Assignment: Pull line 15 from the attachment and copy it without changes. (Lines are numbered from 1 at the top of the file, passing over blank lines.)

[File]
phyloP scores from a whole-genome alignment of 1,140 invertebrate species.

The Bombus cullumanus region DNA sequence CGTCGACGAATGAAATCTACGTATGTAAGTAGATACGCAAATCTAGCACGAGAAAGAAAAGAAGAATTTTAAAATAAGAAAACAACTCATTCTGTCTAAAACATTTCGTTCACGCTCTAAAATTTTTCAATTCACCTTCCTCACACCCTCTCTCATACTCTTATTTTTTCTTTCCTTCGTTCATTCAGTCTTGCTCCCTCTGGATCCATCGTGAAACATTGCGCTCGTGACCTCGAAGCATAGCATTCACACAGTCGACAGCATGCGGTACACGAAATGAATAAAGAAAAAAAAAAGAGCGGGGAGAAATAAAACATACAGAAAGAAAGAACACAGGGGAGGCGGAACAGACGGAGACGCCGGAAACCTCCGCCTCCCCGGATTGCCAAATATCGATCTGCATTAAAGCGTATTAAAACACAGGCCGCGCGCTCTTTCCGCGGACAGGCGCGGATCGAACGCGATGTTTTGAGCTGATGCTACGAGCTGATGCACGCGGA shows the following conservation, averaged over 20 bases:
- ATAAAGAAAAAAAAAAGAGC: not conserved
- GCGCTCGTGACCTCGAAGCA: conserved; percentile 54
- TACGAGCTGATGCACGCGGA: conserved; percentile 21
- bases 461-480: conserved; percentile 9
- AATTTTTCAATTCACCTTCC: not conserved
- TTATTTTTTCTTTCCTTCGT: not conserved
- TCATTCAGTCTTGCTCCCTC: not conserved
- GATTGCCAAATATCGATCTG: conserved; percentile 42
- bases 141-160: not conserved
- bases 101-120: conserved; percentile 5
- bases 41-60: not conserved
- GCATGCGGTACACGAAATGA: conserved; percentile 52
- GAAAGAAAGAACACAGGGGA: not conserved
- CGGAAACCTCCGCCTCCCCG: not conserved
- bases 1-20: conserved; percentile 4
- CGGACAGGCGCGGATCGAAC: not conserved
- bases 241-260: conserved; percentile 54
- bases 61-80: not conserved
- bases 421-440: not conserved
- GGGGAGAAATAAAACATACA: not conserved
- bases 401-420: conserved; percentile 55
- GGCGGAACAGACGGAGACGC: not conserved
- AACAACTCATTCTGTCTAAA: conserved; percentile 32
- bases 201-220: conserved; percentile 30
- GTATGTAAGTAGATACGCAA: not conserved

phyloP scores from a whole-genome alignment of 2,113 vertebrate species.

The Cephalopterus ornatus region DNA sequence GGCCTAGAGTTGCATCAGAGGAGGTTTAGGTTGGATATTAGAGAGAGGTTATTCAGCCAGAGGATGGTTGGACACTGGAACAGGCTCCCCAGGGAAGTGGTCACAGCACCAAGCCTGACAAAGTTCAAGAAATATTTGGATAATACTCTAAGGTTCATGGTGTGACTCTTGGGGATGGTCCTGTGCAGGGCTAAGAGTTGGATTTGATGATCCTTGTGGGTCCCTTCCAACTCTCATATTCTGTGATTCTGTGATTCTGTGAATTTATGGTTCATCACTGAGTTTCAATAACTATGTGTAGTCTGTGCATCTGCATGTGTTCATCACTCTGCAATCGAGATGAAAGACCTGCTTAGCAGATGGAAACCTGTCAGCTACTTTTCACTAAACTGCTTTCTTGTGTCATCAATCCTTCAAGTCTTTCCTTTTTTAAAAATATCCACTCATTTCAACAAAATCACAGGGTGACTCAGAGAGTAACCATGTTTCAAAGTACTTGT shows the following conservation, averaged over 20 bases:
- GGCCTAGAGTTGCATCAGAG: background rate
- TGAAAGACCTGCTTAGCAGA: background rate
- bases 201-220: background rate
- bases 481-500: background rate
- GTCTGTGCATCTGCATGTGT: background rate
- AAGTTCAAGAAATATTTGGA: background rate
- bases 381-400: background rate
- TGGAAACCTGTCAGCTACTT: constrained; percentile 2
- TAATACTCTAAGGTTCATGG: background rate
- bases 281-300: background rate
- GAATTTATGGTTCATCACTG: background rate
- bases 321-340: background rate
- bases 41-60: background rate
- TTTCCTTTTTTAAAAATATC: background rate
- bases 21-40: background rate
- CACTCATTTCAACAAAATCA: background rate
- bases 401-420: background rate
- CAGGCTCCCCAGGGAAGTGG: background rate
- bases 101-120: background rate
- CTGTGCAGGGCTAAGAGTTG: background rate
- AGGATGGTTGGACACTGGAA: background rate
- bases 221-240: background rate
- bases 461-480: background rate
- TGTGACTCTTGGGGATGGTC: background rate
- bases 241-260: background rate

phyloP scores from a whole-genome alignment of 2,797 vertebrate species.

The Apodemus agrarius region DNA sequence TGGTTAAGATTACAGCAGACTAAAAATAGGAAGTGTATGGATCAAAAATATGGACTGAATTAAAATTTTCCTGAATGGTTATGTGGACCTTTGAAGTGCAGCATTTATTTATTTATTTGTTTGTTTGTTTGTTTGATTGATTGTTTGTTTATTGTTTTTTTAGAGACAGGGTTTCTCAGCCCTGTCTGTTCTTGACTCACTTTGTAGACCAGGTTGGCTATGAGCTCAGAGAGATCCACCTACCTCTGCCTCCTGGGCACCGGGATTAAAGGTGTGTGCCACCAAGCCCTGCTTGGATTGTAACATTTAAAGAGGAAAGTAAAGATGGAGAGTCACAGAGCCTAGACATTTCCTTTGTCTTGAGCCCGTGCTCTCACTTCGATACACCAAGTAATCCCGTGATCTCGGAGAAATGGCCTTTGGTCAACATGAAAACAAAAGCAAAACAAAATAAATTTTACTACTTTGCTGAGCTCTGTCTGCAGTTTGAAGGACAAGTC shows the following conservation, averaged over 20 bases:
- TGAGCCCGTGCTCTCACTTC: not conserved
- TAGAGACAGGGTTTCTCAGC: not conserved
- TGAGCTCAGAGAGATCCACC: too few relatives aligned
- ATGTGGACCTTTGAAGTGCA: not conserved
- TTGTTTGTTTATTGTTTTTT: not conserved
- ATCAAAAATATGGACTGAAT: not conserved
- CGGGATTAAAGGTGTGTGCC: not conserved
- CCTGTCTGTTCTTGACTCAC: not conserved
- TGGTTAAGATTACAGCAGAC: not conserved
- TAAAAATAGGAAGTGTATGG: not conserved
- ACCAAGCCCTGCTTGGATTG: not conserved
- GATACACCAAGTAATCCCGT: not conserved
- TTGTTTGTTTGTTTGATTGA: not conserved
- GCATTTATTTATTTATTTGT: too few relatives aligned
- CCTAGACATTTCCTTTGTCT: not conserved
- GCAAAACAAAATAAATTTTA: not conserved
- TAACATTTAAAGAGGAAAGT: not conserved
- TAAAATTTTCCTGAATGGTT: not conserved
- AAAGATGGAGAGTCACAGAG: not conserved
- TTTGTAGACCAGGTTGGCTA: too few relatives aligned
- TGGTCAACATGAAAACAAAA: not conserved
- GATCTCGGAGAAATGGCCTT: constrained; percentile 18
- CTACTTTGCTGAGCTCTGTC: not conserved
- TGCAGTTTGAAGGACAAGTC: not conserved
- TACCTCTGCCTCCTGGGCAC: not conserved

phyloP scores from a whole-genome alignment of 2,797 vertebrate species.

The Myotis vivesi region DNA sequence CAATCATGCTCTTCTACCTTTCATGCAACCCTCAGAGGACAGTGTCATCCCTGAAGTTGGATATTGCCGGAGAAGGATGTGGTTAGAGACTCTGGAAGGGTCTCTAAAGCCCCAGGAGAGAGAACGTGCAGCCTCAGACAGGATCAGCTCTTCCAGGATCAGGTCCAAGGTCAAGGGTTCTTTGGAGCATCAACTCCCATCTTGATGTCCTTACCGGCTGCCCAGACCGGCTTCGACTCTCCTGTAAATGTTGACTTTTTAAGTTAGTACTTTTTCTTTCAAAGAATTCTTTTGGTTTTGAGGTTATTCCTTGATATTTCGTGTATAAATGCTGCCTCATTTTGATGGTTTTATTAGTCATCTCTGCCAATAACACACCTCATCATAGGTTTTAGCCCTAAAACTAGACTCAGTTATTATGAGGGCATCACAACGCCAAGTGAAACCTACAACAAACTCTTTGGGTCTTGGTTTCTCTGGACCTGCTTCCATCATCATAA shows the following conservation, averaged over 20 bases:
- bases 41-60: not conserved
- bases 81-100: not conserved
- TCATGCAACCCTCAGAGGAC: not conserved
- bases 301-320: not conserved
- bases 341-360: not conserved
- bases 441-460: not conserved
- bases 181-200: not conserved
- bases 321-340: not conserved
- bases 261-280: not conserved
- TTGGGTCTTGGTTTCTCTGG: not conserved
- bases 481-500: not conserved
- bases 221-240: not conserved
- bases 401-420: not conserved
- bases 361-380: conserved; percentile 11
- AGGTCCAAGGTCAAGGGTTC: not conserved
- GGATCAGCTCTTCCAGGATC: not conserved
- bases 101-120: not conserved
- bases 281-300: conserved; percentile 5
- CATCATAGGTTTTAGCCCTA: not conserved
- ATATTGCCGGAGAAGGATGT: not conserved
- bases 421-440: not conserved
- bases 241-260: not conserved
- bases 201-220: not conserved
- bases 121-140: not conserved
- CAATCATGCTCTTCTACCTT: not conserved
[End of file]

- GAAAGAAAGAACACAGGGGA: not conserved